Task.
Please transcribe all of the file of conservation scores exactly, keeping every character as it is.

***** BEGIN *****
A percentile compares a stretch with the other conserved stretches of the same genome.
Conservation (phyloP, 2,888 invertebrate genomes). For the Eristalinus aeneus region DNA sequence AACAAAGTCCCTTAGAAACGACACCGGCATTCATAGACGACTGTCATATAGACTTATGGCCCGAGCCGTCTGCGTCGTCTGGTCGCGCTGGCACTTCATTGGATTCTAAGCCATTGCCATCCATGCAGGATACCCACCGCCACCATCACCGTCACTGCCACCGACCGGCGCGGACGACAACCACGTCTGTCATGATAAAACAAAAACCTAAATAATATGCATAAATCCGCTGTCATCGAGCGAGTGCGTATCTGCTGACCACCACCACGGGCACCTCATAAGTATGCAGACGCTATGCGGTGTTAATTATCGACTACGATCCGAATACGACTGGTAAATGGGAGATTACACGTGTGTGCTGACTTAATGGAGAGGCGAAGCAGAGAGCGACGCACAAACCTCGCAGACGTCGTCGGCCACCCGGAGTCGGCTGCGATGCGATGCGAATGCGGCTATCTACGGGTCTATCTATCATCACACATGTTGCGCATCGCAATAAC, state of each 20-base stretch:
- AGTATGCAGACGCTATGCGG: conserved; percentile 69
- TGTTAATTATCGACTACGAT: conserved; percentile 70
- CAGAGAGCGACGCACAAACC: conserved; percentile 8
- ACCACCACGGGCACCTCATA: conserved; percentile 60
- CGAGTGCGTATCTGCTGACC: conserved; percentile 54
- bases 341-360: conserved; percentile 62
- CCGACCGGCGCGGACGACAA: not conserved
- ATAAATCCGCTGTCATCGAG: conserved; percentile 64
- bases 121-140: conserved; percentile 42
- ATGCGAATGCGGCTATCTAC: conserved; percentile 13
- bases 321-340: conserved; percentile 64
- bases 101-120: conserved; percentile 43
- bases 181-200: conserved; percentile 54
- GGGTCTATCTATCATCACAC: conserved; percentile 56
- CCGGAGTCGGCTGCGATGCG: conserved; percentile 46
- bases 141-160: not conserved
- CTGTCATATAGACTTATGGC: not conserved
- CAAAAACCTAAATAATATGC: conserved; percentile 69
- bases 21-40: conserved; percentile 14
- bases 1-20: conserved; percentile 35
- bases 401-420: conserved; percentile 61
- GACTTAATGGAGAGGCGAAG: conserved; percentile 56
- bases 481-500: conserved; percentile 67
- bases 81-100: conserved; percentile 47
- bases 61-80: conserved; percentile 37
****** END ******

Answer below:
A percentile compares a stretch with the other conserved stretches of the same genome.
Conservation (phyloP, 2,888 invertebrate genomes). For the Eristalinus aeneus region DNA sequence AACAAAGTCCCTTAGAAACGACACCGGCATTCATAGACGACTGTCATATAGACTTATGGCCCGAGCCGTCTGCGTCGTCTGGTCGCGCTGGCACTTCATTGGATTCTAAGCCATTGCCATCCATGCAGGATACCCACCGCCACCATCACCGTCACTGCCACCGACCGGCGCGGACGACAACCACGTCTGTCATGATAAAACAAAAACCTAAATAATATGCATAAATCCGCTGTCATCGAGCGAGTGCGTATCTGCTGACCACCACCACGGGCACCTCATAAGTATGCAGACGCTATGCGGTGTTAATTATCGACTACGATCCGAATACGACTGGTAAATGGGAGATTACACGTGTGTGCTGACTTAATGGAGAGGCGAAGCAGAGAGCGACGCACAAACCTCGCAGACGTCGTCGGCCACCCGGAGTCGGCTGCGATGCGATGCGAATGCGGCTATCTACGGGTCTATCTATCATCACACATGTTGCGCATCGCAATAAC, state of each 20-base stretch:
- AGTATGCAGACGCTATGCGG: conserved; percentile 69
- TGTTAATTATCGACTACGAT: conserved; percentile 70
- CAGAGAGCGACGCACAAACC: conserved; percentile 8
- ACCACCACGGGCACCTCATA: conserved; percentile 60
- CGAGTGCGTATCTGCTGACC: conserved; percentile 54
- bases 341-360: conserved; percentile 62
- CCGACCGGCGCGGACGACAA: not conserved
- ATAAATCCGCTGTCATCGAG: conserved; percentile 64
- bases 121-140: conserved; percentile 42
- ATGCGAATGCGGCTATCTAC: conserved; percentile 13
- bases 321-340: conserved; percentile 64
- bases 101-120: conserved; percentile 43
- bases 181-200: conserved; percentile 54
- GGGTCTATCTATCATCACAC: conserved; percentile 56
- CCGGAGTCGGCTGCGATGCG: conserved; percentile 46
- bases 141-160: not conserved
- CTGTCATATAGACTTATGGC: not conserved
- CAAAAACCTAAATAATATGC: conserved; percentile 69
- bases 21-40: conserved; percentile 14
- bases 1-20: conserved; percentile 35
- bases 401-420: conserved; percentile 61
- GACTTAATGGAGAGGCGAAG: conserved; percentile 56
- bases 481-500: conserved; percentile 67
- bases 81-100: conserved; percentile 47
- bases 61-80: conserved; percentile 37